Publications by authors named "E Backer"

123 Publications

Multicenter Performance Evaluation of Elecsys Anti-HBc II, Anti-HCV II, HIV combi PT, HBsAg II, and Syphilis Immunoassays.

Clin Lab 2021 Nov;67(11)

Background: The WHO recommends mandatory serological testing of blood donors for hepatitis B virus, hepatitis C virus (HCV), human immunodeficiency virus (HIV), and syphilis. We evaluated the performance of Elecsys® infectious disease immunoassays against commercially available comparator assays.

Methods: Prospective, routine, anonymized patient or donor samples (n = 8,821) were analyzed at three German sites using Elecsys antihepatitis B core antigen (Anti-HBc II), Anti-HCV II, HIV combi PT, hepatitis B surface antigen (HBsAg II), and Syphilis immunoassays (cobas e 411 analyzer) versus ARCHITECT comparator assays.

Results: The Elecsys immunoassays demonstrated comparable sensitivity (≤ 1.54% difference) and equivalent specificity (≤ 0.63% difference) to the respective ARCHITECT comparator assays. Overall sensitivity for the Elecsys and ARCHITECT infectious disease panels was 99.78% vs. 99.40%, respectively, and overall specificity was 99.74% vs. 99.80%, respectively.

Conclusions: The Elecsys infectious disease immunoassays demonstrated high sensitivity and specificity, which were similar to comparator assays, supporting their suitability for routine laboratory practice.
View Article and Find Full Text PDF

Download full-text PDF

Source
http://dx.doi.org/10.7754/Clin.Lab.2021.210201DOI Listing
November 2021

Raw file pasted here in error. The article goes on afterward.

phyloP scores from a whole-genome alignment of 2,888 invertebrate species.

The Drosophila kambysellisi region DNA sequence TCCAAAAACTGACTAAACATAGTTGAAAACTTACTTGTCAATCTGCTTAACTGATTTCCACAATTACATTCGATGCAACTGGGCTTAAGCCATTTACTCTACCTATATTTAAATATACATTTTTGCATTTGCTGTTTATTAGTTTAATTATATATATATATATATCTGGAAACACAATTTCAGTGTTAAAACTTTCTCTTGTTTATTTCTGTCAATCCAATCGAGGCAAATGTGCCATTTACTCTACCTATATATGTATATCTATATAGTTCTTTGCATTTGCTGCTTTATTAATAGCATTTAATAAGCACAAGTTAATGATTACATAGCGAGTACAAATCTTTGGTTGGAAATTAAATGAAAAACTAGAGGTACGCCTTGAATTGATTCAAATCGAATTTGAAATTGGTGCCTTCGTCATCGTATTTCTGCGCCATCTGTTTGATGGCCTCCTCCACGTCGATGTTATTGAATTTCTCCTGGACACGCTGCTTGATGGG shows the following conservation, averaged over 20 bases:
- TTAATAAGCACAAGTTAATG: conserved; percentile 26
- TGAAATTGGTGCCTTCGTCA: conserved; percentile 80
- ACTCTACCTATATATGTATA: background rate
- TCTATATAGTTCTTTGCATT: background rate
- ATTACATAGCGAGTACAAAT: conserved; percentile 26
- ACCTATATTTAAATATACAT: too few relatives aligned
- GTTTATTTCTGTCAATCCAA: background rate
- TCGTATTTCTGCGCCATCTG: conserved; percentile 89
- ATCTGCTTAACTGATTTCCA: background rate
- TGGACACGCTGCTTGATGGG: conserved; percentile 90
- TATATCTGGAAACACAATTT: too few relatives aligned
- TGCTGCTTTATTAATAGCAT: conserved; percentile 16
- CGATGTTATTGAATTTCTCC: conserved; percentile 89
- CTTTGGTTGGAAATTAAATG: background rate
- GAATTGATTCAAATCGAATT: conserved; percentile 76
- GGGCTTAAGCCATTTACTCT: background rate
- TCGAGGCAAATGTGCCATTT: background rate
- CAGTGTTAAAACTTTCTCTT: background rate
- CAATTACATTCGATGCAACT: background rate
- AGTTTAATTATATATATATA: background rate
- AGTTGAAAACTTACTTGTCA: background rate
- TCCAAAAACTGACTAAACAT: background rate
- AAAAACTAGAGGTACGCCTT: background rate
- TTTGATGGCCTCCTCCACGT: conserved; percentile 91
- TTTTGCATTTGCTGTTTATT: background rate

To Investigate the Effect of Targeted Overdilation in Balloon-Expandable Stents.

Med Devices (Auckl) 2021 27;14:321-325. Epub 2021 Oct 27.

Interventional Pulmonology Division, Department of Pulmonary, Allergy, Critical Care and Sleep Medicine, University of Minnesota, Minneapolis, MN, USA.

Purpose: Balloon-expandable stents are commonly used for the treatment of tracheobronchial strictures. We routinely perform targeted overdilation of these stents 1-2mm on initial deployment to prevent stent migration or allow foreshortening to target airway caliber; however, specific data on the effect of targeted overdilation is unknown.

Patients And Methods: We used three iCAST stents (6×22mm, 7×22mm, and 10×38mm) to perform the study. We had two sets of each size to average our results. Targeted overdilation was accomplished with Merit Elation balloons.

Results: The 6 × 22 and 7 × 22 stent OD increased from 6 to 11.4mm and 7 to 11.6mm. The 10 × 38 stent demonstrated minimal OD change with overdilation (OD change of 10.4 to 12.2mm). All stents demonstrated significant foreshortening with overdilation (20.2 to 5.65mm, 19.4 to 6mm, and 30.9 to 10.2mm for 6 × 22, 7 × 22, and 10 × 38, respectively). The breakpoint was seen at near twice the stated stent OD (13.5mm, 15mm, and 15mm with 6 × 22, 7 × 22 and 10 × 38, respectively).